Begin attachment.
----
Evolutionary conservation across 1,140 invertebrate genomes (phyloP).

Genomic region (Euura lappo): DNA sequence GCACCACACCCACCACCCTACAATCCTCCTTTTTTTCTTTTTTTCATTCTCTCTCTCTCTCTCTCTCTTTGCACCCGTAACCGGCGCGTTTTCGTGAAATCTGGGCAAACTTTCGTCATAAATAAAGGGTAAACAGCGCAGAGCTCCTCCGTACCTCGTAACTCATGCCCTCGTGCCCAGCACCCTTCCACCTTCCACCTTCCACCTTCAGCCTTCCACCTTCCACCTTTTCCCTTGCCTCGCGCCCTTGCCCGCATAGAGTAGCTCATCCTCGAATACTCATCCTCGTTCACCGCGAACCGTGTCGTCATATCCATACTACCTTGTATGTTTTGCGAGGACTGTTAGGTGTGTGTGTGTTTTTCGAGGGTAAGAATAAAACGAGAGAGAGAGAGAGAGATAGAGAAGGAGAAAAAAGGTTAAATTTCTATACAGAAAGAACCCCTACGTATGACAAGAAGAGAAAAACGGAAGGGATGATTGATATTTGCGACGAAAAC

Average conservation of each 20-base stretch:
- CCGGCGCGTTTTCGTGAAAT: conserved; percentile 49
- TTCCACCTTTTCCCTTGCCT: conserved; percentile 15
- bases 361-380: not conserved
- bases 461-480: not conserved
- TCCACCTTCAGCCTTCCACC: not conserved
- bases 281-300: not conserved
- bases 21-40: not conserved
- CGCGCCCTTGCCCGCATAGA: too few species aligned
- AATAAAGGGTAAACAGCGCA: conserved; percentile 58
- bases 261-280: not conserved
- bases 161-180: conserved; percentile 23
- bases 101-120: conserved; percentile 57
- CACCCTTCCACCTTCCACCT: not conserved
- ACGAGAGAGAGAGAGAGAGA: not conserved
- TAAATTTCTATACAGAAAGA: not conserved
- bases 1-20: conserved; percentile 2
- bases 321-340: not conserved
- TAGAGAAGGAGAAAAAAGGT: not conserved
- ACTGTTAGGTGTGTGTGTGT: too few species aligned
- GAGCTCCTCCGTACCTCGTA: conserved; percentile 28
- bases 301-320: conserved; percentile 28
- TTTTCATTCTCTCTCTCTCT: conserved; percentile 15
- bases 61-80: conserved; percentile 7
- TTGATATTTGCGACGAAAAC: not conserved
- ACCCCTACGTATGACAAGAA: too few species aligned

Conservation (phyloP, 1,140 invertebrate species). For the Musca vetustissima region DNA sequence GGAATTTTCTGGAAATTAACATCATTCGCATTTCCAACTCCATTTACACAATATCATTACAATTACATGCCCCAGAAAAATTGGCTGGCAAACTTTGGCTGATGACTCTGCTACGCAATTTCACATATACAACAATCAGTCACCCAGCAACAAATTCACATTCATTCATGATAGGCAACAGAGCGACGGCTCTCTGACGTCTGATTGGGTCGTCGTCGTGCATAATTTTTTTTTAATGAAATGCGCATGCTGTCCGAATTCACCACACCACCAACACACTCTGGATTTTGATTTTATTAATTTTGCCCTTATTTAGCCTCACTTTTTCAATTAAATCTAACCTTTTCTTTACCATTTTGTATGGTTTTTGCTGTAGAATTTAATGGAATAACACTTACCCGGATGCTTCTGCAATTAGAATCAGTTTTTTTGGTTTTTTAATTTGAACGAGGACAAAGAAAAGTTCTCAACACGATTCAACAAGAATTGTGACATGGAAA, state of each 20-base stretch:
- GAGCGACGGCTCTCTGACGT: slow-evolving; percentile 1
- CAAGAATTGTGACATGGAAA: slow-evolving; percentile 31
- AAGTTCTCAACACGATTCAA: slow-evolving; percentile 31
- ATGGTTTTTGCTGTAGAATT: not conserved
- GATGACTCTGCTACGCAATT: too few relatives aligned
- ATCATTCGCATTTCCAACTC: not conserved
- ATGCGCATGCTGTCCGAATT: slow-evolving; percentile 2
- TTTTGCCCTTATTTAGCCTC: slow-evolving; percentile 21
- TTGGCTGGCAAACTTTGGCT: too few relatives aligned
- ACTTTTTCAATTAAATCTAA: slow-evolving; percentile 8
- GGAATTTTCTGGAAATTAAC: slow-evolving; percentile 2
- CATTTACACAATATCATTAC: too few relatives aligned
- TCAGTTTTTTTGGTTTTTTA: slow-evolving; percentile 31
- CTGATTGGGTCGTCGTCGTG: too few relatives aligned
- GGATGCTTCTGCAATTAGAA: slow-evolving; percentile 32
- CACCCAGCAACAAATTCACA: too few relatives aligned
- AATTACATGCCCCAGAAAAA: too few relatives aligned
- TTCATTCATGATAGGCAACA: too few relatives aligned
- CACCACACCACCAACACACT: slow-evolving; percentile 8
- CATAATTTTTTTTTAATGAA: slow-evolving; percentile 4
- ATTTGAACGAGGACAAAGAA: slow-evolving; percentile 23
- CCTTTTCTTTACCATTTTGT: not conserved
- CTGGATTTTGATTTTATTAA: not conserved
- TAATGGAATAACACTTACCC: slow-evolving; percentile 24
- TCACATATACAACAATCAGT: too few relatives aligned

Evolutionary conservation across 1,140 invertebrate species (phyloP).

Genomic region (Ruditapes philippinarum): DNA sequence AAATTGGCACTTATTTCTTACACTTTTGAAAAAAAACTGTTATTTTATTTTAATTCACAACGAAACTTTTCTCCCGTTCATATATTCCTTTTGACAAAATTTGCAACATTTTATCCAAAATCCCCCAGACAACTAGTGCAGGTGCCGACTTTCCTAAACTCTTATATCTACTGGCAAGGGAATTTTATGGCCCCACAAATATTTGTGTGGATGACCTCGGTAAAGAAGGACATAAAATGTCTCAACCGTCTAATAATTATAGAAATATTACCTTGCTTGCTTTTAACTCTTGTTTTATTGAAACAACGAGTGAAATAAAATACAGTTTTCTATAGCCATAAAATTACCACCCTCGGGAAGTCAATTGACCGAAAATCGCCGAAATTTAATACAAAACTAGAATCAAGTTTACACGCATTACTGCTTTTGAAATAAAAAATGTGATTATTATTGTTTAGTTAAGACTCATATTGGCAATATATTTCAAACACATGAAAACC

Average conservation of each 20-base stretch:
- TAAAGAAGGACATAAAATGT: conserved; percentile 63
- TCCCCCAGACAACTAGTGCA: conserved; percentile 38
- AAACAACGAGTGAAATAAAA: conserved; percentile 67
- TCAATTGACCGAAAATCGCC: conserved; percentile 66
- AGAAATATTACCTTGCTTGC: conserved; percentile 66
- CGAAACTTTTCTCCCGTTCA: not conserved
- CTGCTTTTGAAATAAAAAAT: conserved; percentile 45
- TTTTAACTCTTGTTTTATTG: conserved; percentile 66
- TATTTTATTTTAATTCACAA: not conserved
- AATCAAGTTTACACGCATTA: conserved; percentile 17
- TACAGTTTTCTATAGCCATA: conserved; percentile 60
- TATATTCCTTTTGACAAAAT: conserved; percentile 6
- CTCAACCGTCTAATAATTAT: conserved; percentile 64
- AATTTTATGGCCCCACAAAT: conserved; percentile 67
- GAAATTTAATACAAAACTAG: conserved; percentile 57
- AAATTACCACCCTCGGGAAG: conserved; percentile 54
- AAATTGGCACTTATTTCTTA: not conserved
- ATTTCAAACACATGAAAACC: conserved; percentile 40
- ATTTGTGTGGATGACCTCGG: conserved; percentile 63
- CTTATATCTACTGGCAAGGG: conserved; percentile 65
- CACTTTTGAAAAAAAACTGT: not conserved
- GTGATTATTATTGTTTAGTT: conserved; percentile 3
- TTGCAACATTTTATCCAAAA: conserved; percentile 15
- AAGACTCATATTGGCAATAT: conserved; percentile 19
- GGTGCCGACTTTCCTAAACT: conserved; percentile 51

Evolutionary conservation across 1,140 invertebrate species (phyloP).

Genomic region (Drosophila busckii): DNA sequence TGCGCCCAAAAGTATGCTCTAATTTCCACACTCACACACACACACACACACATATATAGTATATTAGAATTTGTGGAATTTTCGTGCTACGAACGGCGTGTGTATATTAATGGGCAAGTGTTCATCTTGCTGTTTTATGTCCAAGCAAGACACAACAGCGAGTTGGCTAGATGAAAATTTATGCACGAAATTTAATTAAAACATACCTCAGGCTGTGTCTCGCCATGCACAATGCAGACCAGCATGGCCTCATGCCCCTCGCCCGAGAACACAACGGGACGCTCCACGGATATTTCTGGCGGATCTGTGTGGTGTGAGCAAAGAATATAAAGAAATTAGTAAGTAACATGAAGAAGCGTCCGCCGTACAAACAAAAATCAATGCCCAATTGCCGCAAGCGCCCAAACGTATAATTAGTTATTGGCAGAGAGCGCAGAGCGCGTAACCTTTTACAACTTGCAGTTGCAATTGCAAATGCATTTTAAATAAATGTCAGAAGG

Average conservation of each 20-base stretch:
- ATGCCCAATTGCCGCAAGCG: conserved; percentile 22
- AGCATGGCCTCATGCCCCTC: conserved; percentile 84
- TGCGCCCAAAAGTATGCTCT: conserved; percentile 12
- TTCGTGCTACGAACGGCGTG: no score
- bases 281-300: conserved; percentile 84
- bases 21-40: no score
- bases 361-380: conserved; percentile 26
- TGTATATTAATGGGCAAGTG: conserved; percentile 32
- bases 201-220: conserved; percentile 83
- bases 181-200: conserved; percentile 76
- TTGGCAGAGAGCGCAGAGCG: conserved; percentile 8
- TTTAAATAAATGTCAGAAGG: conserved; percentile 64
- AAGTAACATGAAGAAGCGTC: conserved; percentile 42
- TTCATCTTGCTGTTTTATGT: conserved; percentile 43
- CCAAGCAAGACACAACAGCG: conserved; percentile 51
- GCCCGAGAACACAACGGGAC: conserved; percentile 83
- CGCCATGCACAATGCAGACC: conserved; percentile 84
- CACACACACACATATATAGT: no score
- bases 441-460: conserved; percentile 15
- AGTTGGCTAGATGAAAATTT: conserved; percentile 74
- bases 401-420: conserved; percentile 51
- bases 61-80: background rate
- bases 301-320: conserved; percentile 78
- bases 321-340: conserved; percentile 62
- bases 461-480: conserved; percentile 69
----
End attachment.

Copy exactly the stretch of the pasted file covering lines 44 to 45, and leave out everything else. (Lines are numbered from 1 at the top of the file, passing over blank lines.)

- GGATGCTTCTGCAATTAGAA: slow-evolving; percentile 32
- CACCCAGCAACAAATTCACA: too few relatives aligned